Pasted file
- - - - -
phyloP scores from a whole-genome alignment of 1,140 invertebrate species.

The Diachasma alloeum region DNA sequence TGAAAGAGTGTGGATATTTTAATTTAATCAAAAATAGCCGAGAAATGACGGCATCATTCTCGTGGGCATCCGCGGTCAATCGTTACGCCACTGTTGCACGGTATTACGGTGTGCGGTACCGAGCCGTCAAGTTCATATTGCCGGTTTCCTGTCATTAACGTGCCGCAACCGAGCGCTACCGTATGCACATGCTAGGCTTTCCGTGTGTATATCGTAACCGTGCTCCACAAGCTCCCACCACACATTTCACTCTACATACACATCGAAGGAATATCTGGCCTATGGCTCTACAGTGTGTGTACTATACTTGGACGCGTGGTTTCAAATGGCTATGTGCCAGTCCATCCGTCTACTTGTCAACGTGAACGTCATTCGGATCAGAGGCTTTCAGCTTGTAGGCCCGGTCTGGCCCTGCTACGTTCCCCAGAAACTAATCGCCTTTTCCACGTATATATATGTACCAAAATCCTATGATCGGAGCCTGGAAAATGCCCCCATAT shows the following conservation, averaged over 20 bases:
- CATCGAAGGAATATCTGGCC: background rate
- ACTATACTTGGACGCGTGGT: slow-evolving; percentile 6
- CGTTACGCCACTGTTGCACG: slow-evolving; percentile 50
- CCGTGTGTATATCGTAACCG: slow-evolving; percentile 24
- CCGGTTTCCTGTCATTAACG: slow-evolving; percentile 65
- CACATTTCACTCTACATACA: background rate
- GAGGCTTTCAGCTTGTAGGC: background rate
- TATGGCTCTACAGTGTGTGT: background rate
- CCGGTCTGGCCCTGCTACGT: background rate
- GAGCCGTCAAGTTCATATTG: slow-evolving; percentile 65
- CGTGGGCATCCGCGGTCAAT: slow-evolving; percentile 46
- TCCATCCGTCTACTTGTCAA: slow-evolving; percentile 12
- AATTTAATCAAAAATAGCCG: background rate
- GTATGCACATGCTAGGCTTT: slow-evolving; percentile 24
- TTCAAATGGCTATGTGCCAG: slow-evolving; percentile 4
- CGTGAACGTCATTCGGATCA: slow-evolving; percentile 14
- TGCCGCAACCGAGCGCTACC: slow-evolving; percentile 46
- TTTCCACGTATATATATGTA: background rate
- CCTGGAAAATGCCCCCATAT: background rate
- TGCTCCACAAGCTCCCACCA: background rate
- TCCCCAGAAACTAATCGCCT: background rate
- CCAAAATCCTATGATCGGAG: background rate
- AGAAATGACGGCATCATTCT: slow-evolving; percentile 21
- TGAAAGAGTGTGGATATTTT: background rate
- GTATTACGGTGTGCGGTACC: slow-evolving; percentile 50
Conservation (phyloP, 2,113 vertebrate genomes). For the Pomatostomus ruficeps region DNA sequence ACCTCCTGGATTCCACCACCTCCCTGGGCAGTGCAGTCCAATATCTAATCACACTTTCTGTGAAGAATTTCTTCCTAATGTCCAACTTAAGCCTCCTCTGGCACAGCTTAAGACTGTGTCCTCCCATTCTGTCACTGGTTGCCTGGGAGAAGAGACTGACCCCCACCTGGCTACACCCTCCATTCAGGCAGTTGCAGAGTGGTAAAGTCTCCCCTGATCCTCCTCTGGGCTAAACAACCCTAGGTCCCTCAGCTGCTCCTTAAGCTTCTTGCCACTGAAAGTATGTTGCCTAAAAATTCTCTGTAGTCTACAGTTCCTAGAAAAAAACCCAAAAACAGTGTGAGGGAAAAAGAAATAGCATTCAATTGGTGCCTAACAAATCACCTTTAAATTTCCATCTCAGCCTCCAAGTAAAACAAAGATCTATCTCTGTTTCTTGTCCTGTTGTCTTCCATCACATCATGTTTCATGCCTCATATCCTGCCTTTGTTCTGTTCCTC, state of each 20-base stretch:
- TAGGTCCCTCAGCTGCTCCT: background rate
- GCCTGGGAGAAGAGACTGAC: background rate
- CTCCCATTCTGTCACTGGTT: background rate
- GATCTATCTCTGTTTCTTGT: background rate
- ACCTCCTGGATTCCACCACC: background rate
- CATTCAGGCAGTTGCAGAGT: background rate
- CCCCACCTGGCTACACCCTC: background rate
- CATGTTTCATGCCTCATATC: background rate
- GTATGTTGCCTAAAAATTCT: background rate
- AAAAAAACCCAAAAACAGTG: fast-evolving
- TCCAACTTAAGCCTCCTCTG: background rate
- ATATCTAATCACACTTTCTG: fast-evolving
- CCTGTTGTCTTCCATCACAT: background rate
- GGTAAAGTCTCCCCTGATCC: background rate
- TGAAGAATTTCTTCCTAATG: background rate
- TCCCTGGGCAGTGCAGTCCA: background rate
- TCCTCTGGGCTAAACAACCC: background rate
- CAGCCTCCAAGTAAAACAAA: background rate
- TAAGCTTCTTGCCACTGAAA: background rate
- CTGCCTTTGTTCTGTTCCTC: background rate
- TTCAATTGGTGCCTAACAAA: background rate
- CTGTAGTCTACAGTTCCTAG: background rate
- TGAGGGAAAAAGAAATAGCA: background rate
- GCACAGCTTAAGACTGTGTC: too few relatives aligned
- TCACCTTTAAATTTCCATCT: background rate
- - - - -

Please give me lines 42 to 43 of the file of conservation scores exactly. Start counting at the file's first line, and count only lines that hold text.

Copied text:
- GGTAAAGTCTCCCCTGATCC: background rate
- TGAAGAATTTCTTCCTAATG: background rate